I mean, when Edward Snowden calls for the owners of a cybercrime company to be arrested, people sit up and pay attention. But Snowden’s condemnation of NSO and its industry are just for openers.
Snowden describes NSO as part of an “Insecurity Industry” that owes its existence to critical vulnerabilities in digital devices in widespread use. They spend huge sums discovering these vulns — and then, rather than reporting them so they can be fixed, they weaponize them.
As Snowden points out, this is not merely a private sector pathology. Governments — notably the US government, through the NSA’s Tailor Access Operations Group — engage in the same conduct.
Indeed, as with all digital surveillance, there’s no meaningful difference between private and public spying. Governments rely on tech and telecoms giants for data (which they buy, commandeer, or steal, depending on circumstances).
This, in turn, creates powerful security/public safety advocates for unlimited commercial surveillance, to ensure low-cost, high-reliability access to our private data. Those agencies stand ready to quietly scuttle comprehensive commercial privacy legislation.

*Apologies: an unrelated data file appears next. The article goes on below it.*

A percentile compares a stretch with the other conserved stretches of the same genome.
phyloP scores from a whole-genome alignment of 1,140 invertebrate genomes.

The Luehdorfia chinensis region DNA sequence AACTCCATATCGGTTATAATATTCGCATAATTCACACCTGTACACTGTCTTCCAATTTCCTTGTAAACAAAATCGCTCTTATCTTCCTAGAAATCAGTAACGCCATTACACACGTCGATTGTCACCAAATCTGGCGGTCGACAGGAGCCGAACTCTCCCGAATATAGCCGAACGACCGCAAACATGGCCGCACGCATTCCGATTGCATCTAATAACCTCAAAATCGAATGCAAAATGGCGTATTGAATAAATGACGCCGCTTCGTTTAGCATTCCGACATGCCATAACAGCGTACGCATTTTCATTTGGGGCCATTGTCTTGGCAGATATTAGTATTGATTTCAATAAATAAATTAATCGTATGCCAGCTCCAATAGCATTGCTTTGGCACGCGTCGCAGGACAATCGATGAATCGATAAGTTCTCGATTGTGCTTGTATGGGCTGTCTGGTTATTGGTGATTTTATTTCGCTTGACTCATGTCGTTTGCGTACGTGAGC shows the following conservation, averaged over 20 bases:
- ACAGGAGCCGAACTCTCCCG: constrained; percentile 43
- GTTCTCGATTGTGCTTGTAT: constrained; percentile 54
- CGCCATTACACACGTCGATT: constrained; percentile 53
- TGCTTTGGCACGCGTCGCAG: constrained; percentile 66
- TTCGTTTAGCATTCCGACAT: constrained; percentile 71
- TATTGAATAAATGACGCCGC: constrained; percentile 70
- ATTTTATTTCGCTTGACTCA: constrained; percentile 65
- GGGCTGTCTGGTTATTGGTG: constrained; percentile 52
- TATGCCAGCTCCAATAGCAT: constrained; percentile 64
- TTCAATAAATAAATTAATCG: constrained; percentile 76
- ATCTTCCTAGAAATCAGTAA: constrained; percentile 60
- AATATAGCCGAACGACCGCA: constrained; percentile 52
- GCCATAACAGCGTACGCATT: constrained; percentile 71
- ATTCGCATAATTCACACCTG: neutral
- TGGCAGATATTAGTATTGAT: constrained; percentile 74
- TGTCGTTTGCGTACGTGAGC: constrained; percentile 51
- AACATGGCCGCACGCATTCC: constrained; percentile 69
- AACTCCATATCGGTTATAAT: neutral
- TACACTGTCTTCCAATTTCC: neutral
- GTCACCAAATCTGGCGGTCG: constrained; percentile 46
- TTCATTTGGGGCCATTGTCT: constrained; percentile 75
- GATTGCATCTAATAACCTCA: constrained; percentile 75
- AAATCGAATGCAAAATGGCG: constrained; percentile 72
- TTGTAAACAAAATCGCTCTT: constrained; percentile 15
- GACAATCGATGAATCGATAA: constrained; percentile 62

This private-public partnership from hell extends into the malware industry: the NSA and CIA can’t, on their own, create enough cyber-weapons to satisfy all government agencies’ demand, so they rely on (and thus protect) the Insecurity Industry.
But as Snowden points out, none of this would be possible were it not for the vast, looming, grotesque tech-security debt that the IT industry has created for us. Everything we use is insecure, and it’s built atop more insecure foundations.
We live in an information society with catastrophic information security. If our society was a house, the walls would all be made of flaking asbestos and the attic would be stuffed with oily rags.
It’s hard to overstate just how much risk we face right now, and while the Insecurity Industry didn’t create that risk, they’re actively trying to increase it — finding every weak spot and widening it as far as possible, rather than shoring it up.
It’s a cliche: “Security is a team sport.” But I like how Snowden puts it: security is a public health matter. “To protect anyone, we must protect everyone.”
Step one is “to ban the commercial trade in intrusion software” for the same reason we “do not permit a market in biological infections-as-a-service.”
We should punish the cyber-arms dealers — but also use international courts to target the state actors who pay them.
But this fight will be a tough one. The huge sums that governments funnel to cyber arms-dealers allows them to silence their critics — I’ve been forced to remove some of my own coverage thanks to baseless threats I couldn’t afford to fight.
Writing in today’s Guardian (who also removed unfavorable coverage of NSO Group following legal threats), Arundhati Roy demolishes the company’s claims of clean hands.